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Novel set in 1954 North LONDON

27th November 2023

The Unspeakable Acts of Zina Pavlou by Eleni Kyriacou, novel set in 1954 North London.

Novel set in 1954 North LONDON

Greek Cypriot Grandmother Zina has been invited to stay with her son Michalis and daughter-in-law Hedy, but this is after years of being spurned by them. It seems she is in London under sufferance and her peasant ways are intolerable to her daughter-in-law. Zina is delighted to spend time with her granddaughter Anna, but her ways, her potions, her Greek rituals and superstitions all rub Hedy up the wrong way.

Fast forward a couple of months, it becomes clear that Zina is to be charged with Hedy’s murder.

Zina is in Holloway Prison and the interpreter assigned to her case is Eva Giorgiou and she is spending time getting to know her client. She has worked for the Metropolitan Police for several years and therefore comes to this new and notorious case with some experience. The press and the police have already all but condemned Zina but Eva is not convinced. It is Eva who lets slip to Zina that if, at trial, she is found guilty, then the death sentence is a real possibility (the death penalty in England was suspended in 1965 and it was only in 1998 finally abolished for all crimes). Zina can neither read nor write and she cannot make herself understood by the English speakers around her and it is only through the medium of Eva’s talents that she can make her thoughts and questions known and tell her story. Even the prosecuting barrister describes her as an “illiterate peasant type” when he is laying out the case in court; others describe her as “stupid“. Eva allows herself to be emotionally sucked in.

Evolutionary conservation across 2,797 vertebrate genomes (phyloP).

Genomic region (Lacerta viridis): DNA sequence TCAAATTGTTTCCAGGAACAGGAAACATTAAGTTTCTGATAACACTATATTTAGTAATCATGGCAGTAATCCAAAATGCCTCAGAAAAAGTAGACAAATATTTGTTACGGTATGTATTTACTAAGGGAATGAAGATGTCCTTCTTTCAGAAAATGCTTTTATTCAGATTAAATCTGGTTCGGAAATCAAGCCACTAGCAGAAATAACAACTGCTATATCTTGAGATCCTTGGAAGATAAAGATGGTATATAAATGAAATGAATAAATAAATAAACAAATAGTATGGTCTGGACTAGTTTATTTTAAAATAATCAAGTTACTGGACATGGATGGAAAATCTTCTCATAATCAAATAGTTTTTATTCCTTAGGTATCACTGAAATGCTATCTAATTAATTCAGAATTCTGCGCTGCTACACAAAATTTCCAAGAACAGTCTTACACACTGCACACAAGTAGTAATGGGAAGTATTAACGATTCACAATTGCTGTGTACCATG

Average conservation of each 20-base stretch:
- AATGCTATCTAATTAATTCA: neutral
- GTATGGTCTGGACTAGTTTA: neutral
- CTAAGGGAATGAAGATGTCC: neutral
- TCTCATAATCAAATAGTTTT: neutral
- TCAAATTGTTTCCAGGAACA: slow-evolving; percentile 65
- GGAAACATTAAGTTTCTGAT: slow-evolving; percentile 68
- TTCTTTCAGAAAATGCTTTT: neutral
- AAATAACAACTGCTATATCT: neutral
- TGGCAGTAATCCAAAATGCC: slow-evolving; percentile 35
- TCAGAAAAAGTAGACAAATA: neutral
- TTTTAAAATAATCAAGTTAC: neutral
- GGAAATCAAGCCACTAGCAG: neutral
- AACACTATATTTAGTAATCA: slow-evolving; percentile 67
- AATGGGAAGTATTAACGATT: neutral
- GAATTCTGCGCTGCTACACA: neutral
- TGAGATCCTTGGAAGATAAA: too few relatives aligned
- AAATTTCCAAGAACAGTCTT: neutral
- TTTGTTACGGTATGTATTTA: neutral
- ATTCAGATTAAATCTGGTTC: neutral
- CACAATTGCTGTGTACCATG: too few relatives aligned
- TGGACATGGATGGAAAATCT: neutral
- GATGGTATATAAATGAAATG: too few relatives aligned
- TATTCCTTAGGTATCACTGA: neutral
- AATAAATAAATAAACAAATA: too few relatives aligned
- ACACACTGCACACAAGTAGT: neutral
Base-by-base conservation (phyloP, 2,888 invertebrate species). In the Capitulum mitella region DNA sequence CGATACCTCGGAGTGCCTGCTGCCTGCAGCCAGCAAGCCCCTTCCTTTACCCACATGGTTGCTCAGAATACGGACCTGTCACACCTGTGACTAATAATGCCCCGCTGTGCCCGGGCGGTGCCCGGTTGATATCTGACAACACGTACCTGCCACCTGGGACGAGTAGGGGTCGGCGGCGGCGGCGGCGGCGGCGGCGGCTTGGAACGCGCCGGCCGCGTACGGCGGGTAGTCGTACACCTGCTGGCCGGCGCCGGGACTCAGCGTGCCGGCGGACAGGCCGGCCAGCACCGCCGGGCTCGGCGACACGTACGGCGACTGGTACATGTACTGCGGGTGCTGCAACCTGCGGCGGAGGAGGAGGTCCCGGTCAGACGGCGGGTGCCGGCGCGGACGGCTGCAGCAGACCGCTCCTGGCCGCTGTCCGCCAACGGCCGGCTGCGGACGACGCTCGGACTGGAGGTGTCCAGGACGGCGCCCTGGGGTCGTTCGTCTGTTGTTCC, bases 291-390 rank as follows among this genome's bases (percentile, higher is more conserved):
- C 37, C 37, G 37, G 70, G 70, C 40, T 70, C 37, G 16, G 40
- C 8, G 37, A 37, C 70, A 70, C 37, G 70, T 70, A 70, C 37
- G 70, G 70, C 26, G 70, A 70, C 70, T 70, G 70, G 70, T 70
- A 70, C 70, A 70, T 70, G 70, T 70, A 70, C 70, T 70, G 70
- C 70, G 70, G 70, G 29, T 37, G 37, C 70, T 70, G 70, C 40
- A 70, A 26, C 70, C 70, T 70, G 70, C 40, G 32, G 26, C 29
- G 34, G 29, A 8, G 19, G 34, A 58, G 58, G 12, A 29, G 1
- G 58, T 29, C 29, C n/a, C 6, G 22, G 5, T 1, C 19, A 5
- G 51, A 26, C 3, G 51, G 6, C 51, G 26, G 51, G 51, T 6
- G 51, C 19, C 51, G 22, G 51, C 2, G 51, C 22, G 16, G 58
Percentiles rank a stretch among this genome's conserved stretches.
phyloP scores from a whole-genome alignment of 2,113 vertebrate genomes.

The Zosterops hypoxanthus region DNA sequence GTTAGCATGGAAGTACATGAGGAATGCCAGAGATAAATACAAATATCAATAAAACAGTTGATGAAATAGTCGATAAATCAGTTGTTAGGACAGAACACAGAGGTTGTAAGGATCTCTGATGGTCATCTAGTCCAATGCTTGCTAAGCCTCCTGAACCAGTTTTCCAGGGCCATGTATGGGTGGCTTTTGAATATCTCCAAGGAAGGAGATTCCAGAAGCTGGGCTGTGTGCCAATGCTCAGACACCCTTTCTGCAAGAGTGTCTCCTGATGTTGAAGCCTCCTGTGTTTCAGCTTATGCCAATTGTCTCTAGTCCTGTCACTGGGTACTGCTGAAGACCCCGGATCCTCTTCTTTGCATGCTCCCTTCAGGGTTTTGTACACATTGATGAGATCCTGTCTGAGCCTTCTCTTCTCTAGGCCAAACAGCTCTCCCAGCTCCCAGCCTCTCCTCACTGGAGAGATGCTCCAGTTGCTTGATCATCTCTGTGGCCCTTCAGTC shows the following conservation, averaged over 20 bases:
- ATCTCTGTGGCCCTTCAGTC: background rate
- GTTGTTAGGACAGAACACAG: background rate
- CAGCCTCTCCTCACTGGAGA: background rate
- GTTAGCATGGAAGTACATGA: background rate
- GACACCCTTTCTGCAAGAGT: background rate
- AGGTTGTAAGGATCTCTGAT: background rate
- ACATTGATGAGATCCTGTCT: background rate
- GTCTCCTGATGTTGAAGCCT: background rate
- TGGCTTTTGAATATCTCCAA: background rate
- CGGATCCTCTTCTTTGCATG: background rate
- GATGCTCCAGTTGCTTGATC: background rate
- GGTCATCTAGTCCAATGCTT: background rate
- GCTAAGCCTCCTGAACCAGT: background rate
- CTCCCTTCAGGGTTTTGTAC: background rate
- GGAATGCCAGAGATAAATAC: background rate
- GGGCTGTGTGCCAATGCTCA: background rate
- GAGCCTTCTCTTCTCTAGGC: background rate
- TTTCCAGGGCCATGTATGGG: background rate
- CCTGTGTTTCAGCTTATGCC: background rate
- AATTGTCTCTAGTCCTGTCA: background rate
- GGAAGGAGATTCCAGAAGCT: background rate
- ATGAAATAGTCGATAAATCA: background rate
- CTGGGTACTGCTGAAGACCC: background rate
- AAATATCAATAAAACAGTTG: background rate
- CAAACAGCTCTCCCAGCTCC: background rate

Zina mentions to Eva in passing that something like this happened in the past, in Cyprus, and Eva is taken aback as that sounds so incriminating. She chooses not to translate that nugget and of course from thereon in, they are locked into a secret which comes back to haunt her. The art of the interpreter is so well evoked in this novel, how people are unfamiliar with the etiquette of interpreting (there are three sides in the dynamic and the parties should talk to each other through the services of the translator, they should not talk to the translator directly). Interpreting is a finely honed skill and requires very different skills to translating.

Eva has a sense that Zina perhaps has mental difficulties, that she is “trellee” in Greek – sometimes her responses are unusual given her grave situation, but Zina is adamant that she wants to face everything that is coming at her.

This is a poignant story based on a case that actually took place. The novel is so evocative of the 1950s, highlighting the norms of casual racism and misogyny.  It is a gently paced story, and at times a little slow  perhaps, but throughout I really wanted to know how the story would pan out. It is beautifully written and kept me reading. The ultimate mystery and question, of course is: did Zina commit murder or not?

Tina for the TripFiction Team

Catch the author on TwitterX @elenikwriter 

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